From the blog

Decade Long Study Reveals Potential for Early Detection in Mesothelioma

Published: November 8, 2018

For many patients who are suffering from malignant mesothelioma, their diagnosis came quickly after experiencing symptoms. In many cases, this is because symptoms of mesothelioma typically do not appear until the cancer has fully developed and it’s in the later stages. For those suffering from pleural mesothelioma – the most common type – 90 percent experience shortness of breath and chest pain as one of the first symptoms and 84 percent experience pleural effusions (fluid build-up between the linings of the lungs and chest). Weight loss, cough, fever, and loss of appetite also make up other symptoms, but since those symptoms are common of other ailments, it doesn’t often cause people to seek medical attention immediately. Successfully treating mesothelioma is difficult because of how far advanced the cancer typically is when it is first detected. Aggressive treatments have to begin immediately, but more often than not, it is already too late. The average life-expectancy for mesothelioma from the time of diagnosis is under one year, as health quickly deteriorates.

Scientists and researchers know that early detection is the key in effectively fighting mesothelioma. However, because the disease often takes decades to develop, it has been difficult to detect without the patient first experiencing symptoms. Researchers from the Institute for Prevention and Occupations Medicine in Germany recently published findings in Scientific Reports that early detection of mesothelioma could be in the near future with a simple blood test that examines two blood-based proteins, mesothelin and calretinin, that are often overexpressed in mesothelioma tumors.

Mesothelin is a protein found on in mesothelial cells. Scientists and researchers have theorized that mesothelin contributes to cell adhesion, but the overall the biological function of the protein is a bit of a mystery. Since mesothelin is found in the lining of lungs, heart, and abdomen, an over expression of the protein is linked to mesothelioma. Calretinin is a protein found throughout the body and is responsible for calcium signaling. It is also known to be found in mesothelioma cell lines.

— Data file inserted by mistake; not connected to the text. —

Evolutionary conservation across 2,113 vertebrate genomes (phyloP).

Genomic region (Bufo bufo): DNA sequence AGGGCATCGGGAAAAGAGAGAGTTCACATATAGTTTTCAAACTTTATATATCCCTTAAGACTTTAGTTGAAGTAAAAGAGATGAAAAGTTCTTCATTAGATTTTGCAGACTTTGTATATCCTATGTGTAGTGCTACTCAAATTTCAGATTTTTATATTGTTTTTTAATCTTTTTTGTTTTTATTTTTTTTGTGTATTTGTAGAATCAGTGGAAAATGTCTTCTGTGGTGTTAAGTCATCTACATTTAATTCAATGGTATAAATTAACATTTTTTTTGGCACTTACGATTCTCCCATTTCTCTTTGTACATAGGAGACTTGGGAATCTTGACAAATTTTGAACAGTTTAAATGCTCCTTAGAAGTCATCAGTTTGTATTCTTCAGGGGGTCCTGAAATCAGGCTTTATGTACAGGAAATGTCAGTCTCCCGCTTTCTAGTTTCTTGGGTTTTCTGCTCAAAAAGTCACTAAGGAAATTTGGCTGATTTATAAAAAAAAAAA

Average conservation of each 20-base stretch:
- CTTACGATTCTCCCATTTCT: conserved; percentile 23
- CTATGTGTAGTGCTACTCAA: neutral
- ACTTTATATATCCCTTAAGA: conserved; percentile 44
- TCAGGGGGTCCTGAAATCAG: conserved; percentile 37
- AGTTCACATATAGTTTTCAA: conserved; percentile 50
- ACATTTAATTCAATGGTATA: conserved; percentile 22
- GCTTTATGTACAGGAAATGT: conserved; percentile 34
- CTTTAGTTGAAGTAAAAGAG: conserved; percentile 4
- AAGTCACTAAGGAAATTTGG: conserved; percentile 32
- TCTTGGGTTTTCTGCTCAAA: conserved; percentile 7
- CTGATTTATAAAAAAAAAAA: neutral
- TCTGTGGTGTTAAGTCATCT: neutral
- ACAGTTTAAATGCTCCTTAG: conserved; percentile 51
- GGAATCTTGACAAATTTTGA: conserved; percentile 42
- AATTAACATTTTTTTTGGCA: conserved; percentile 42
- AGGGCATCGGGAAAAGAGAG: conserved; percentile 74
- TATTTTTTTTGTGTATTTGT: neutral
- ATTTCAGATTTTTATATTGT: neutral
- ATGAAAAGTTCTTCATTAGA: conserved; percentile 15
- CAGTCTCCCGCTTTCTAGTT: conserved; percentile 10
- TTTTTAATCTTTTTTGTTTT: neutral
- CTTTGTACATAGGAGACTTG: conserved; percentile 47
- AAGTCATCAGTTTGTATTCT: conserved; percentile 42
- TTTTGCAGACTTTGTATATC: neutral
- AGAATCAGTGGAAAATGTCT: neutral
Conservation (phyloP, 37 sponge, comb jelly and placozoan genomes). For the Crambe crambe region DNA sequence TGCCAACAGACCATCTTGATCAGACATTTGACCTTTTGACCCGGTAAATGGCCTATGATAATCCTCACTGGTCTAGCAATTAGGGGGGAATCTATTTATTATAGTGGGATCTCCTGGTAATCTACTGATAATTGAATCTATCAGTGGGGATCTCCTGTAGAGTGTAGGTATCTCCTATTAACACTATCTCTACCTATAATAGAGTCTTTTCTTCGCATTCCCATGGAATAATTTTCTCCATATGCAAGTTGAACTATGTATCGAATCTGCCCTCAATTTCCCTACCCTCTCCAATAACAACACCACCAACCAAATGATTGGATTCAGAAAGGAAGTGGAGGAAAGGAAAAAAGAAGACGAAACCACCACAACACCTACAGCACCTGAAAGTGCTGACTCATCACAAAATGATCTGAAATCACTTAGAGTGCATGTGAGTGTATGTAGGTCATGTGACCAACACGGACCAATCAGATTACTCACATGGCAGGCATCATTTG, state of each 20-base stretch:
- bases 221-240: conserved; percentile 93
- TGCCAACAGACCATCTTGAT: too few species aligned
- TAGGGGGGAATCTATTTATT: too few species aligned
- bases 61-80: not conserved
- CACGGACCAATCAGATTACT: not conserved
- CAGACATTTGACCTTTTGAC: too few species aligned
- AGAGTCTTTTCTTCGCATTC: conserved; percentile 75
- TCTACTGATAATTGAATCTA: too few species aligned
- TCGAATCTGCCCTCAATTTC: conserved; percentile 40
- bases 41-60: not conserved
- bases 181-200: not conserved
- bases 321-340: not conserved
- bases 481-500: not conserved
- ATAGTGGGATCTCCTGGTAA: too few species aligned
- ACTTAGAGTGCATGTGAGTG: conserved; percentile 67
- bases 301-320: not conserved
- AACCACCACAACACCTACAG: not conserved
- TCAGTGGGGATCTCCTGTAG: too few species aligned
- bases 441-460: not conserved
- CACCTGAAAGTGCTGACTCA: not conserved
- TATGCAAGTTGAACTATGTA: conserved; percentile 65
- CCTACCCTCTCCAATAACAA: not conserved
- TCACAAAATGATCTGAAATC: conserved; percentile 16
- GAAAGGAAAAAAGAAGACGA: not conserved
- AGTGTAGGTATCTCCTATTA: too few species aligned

This most recent study was 10 years in the making, as researchers kept a close eye on 2,769 patients who had asbestos-related diseases that at the time were non-threatening. This program was through the German Social Accident Insurance for Asbestos Workers and Ruhr University Bochum. Beginning in 2008, these participants submitted blood samples annually to the program. Blood was then tested to determine the mesothelin and calretinin levels. At the end of the study in 2018, 34 of the 2,769 participants had developed malignant mesothelioma. Within those 34, mesothelin and calretinin levels were rated at 46 percent, which means the blood test was able to detect mesothelioma in nearly half of those diagnosed, and could have been done so up to 15 months before the official diagnosis.

Relying on symptoms alone as the first signs of mesothelioma is often not enough if it is to be treated successfully. Results from this blood test have scientists and researchers hopeful that for those with known asbestos exposure, even if he or she is not experiencing symptoms, may have a better way of detecting the cancer before it is in full form.



Georg Johnen et. al. “Prediagnostic detection of mesothelioma by circulating calretinin and mesothelin – a case-control comparison nested into a prospective cohort of asbestos-exposed workers,” Scientific Reports (September 25, 2018). [Link]

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